The Pentagon will spend hundreds of millions of dollars in COVD-19 relief funding to support defense contractors in the CARES Act. The $688 million dollar fund is meant to support the companies that manufacture such items as submarine torpedo tubes and aircraft engine parts but also microelectronics and other key components.

The defense-industrial base fund is just one category within the $10.5 billion that the Department of Defense (DoD) received from the $2.1 trillion CARES Act package that was passed in late March. This week, amid pressure from lawmakers, the DoD submitted a 54-page spending report to Congress, which showed that only some 23% of the money had been spent.

The DoD has said it would use the money to address areas of the defense industrial base impacted by the novel coronavirus pandemic, “by directly offsetting financial distress in the DIB and providing investments to regions most severely impacted to sustain essential domestic industrial base capabilities and spur local job creation.”

Money To Fight COVID-19

According to the Department of Defense Spend Plan For Funding Received in the Coronavirus Aid, Relief, and Economic Security “CARES” Act, the following plans were submitted to the Pandemic Response Accountability Committee last month:

  • $7.559 billion “to prevent, prepare for, and respond to coronavirus, domestically or internationally;”
  • $1.450 billion for the Defense Working Capital Fund “to prevent, position, prepare for, and respond to coronavirus, domestically and internally”; and
  • $1.095 billion “for Defense Health Program to fund existing shortfalls in the TRICARE managed care support contracts.”

The Pentagon has also said that it will boost existing programs with the money Congress provided via the CARES Act to help fight the COVID-19 pandemic. A portion of the money would go towards the development of artificial intelligence-based models that could rapidly screen, prioritize, and test therapeutics provided by the Food and Drug Administration  for the coronavirus candidates.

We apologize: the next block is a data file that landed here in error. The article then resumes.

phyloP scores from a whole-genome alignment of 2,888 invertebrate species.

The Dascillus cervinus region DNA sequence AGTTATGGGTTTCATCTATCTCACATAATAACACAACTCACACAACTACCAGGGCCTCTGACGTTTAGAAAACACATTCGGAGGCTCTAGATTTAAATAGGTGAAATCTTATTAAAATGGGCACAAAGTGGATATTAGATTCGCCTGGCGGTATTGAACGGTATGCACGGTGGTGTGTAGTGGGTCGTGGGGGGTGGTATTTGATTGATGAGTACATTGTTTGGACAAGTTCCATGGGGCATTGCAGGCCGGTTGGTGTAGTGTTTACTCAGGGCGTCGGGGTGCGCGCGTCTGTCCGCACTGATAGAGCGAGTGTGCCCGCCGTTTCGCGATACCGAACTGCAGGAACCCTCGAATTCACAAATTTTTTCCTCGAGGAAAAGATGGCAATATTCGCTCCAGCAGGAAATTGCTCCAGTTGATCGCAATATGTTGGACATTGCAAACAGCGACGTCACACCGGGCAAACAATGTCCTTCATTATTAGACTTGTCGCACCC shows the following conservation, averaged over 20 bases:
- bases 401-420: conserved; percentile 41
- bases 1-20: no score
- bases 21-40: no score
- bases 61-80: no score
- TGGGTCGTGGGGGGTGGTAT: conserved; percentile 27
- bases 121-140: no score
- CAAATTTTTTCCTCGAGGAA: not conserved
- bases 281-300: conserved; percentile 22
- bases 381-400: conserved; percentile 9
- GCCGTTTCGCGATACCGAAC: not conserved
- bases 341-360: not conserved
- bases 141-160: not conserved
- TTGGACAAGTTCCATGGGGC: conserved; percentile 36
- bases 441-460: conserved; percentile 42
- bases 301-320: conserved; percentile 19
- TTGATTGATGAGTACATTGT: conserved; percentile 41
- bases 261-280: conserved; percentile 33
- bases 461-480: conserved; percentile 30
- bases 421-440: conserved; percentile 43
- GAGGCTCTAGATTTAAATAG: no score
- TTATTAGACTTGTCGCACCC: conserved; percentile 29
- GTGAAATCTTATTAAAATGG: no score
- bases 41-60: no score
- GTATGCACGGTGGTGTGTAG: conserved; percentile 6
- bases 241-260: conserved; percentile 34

The AI funds would also be tapped for human test trials for vaccines and antibody-based treatments. The Pentagon plans to shift $3.8 billion in funds for the Defense Health Program to its research and development accounts to support the AI initiative.

Money in the HEROES ACT

Despite the efforts that DoD is making to both fight the pandemic and keep the contractors in business, some lawmakers have expressed concern that more money – or at least too much money – is being funneled to defense contractors in the second relief bill.

Last month, the House of Representatives passed the nearly 2,000-page Health and Economic Recovery Omnibus Emergency Solutions, or HEROES Act. According to a report from ProPublica, some Democrats in the House were upset that defense and intelligence companies – and their top executives – were even included.

The $3 trillion bill was to benefit working people, renters, first responders, and others who are continuing to struggle just to get by as a result of stay-at-home orders and the shuttering of businesses. What is at issue is apparently a section of the bill that seeks to “clarify” a provision of the $2 trillion CARES act that would reimburse firms for the wages and benefits of contract employees who were kept in a “ready state, including to protect the life and safety of Government and contractor personnel” but who couldn’t actually work because the federal offices were closed.

Opposition Raised

Opponents of the bill claim that it includes fees for such things such as “general and administrative expenses,” which they see as paying executives, running the corporate office or even just marketing and sales. Those opponents say the legislation was effectively a “stealthy way to bail out” the defense and intelligence government contracting industry at taxpayer expense.

The issue appears to be that those who drafted the bill feel that it should address the small contractors but apparently take issue with the fact that it would also help major multinational firms such as Raytheon Technologies or even Amazon Web Services – companies that those opponents feel aren’t in need of a bailout.

This could still change before the bill becomes law. While it has passed the House, it still has to clear the Senate before landing on the President’s desk. 

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Peter Suciu is a freelance writer who covers business technology and cyber security. He currently lives in Michigan and can be reached at You can follow him on Twitter: @PeterSuciu.